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Maki (Rakah, Rakah)- The Israel Communist Party Definition

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Maki - The Israel Communist Party - (Hebrew acronym - haMiflagah haQomonistit ha Yisraelit) A Jewish-Arab anti-Zionist party founded in 1919 as the Palestine Communist party.

After the Prague "Slansky" Trials of 1953 caused MAPAM to break with the Soviet Union, some Mapam members, including Moshe Sneh,  joined Maki. Sneh became a leading member.

In 1965 Maki split between a largely Jewish group led by Sneh and a mostly Arab group. The Jewish group recognized Israel's right to exist and criticized the strident anti-Zionism of the USSR. The largely Israeli Arab group which was increasingly anti-Zionist. Sneh's faction kept the name Maki.

The Jewish Maki won only a single seat in the Knesset in 1965 and 1969 and was unable to win support among Jewish voters. It supported the Six Day War as a legitimate act of self-defense by Israel. Maki joined the pro-peace party, Moked in 1973 (winning a single seat belonging to Meir Pail) and in 1977 joined others on the Jewish left to form she Shelli camp (literally "mine;"acronym for Shalom Leyisrael or Shivyon Leyisrael - Peace for Israel and Equality for Israel ). That party one no seats in 1981 however, and merged into the Ratz party in 1981.

Raka'h - The pro-Palestinian faction formed the New Communist List (or Raka'h - Reshimah Qomonistit Hadasha ) which became the party recognized by the Soviet Union as the "official" Communist Party of Israel.

Rakah maintained a steady Knesset representation under the leadership of Meir Vilner.  In 1977, Rakah  formed a popular front party, Hadash . It retained a separate existence as a party however. In 1989, Rakah officially changed its name to Maki. It remains the leading force in Hadash, which usually gets about 3 seats in the Knesset.

Prominent past and present members of the Communist Party of Israel include Emile Habibi, Shmuel Mikunis, Toubi Tewfik and Esther Vilenska

Synonyms and alternate spellings: Rakach, Raka'h

Further Information: Political Parties, Israel

Hebrew/Arabic pronunciation and transliteration conventions:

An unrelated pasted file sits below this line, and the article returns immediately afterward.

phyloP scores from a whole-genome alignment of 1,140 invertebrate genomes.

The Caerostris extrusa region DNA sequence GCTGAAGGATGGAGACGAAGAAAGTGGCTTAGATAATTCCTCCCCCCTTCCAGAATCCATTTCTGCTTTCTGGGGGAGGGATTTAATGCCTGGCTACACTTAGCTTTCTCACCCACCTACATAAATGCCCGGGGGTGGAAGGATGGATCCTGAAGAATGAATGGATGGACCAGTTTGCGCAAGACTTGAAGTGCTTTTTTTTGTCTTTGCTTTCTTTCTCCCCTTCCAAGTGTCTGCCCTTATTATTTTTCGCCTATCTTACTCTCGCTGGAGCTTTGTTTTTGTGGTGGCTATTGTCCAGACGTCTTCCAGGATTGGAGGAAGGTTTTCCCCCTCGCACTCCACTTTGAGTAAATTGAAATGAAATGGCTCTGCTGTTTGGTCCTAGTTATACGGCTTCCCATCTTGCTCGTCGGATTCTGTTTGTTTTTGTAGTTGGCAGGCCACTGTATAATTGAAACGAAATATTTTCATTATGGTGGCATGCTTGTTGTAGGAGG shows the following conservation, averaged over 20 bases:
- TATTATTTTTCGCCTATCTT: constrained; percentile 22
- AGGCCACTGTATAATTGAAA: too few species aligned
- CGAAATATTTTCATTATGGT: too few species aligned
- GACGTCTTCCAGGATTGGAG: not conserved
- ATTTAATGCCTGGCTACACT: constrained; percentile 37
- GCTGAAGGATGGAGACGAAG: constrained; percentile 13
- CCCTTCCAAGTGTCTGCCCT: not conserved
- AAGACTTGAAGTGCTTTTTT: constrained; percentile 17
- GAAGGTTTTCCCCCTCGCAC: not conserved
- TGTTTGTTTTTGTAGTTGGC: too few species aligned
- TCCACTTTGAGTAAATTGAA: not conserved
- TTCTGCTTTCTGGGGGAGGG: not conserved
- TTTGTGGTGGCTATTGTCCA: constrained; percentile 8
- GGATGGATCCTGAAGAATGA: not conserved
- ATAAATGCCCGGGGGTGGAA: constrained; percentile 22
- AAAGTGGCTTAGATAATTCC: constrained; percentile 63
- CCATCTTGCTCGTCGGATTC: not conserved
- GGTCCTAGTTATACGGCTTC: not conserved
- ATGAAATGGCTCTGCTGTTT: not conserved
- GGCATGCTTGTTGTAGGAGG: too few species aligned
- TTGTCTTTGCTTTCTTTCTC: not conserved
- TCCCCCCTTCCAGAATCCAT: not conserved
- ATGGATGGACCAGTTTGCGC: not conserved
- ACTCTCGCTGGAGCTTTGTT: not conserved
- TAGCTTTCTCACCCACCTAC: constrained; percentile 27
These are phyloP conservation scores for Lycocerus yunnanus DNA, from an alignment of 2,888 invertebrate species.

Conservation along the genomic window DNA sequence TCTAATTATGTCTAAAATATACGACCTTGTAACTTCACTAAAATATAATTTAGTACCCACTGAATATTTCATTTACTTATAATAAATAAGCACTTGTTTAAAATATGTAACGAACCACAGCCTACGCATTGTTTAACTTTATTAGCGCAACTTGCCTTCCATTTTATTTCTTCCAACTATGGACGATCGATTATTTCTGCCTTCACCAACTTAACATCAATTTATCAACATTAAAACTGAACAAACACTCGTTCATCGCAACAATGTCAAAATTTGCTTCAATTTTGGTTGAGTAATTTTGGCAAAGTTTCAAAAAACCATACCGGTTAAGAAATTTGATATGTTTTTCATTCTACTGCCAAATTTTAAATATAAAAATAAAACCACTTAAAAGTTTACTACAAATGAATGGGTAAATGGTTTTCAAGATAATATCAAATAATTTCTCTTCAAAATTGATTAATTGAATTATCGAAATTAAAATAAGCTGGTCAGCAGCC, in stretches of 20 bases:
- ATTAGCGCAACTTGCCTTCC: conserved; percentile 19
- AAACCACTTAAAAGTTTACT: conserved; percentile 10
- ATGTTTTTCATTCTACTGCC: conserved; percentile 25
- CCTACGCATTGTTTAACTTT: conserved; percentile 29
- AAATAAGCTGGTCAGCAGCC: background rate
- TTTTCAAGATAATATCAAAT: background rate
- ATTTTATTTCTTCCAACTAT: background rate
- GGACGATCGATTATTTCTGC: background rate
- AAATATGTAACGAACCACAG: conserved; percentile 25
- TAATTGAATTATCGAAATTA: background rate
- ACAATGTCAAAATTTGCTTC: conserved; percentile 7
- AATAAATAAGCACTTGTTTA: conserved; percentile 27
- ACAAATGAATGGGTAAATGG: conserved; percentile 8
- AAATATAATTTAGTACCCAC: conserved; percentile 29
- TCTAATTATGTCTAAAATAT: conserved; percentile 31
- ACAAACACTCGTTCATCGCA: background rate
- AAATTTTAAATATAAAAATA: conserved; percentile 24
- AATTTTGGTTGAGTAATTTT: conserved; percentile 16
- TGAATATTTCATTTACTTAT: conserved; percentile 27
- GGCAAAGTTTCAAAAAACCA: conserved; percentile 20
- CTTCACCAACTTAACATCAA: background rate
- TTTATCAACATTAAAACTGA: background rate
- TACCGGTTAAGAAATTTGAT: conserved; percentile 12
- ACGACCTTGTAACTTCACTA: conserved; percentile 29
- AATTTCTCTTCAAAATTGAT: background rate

'H - ('het) a guttural sound made deep in the throat. To Western ears it may sound like the "ch" in loch. In Arabic there are several letters that have similar sounds. Examples: 'hanukah, 'hamas, 'haredi. Formerly, this sound was often represented by ch, especially in German transliterations of Hebrew. Thus, 'hanukah is often rendered as Chanuka for example.

ch - (chaf) a sound like "ch" in loch or the Russian Kh as in Khruschev or German Ach, made by putting the tongue against the roof of the mouth. In Hebrew, a chaf can never occur at the beginning of a word. At the beginning of a word, it has a dot in it and is pronounced "Kaf."

u - usually between oo as in spoon and u as in put.

a- sounded like a in arm

ah- used to represent an a sound made by the letter hey at the end of a word. It is the same sound as a. Haganah and Hagana are alternative acceptable transliterations.

'a-notation used for Hebrew and Arabic ayin, a guttural ah sound.

o - close to the French o as in homme.

th - (taf without a dot) - Th was formerly used to transliterate the Hebrew taf sound for taf without a dot. However in modern Hebrew there is no detectable difference in standard pronunciation of taf with or without a dot, and therefore Histadruth and Histadrut, Rehovoth and Rehovot are all acceptable.

q- (quf) - In transliteration of Hebrew and Arabic, it is best to consistently use the letter q for the quf, to avoid confusion with similar sounding words that might be spelled with a kaf, which should be transliterated as K. Thus, Hatiqva is preferable to Hatikva for example.

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This work and individual entries are copyright 2005 by Ami Isseroff and Zionism and Israel Information Center and may not reproduced in any form without permission unless explicitly noted otherwise. Individual entries may be cited with credit to The Encyclopedia and Dictionary of Zionism and Israel


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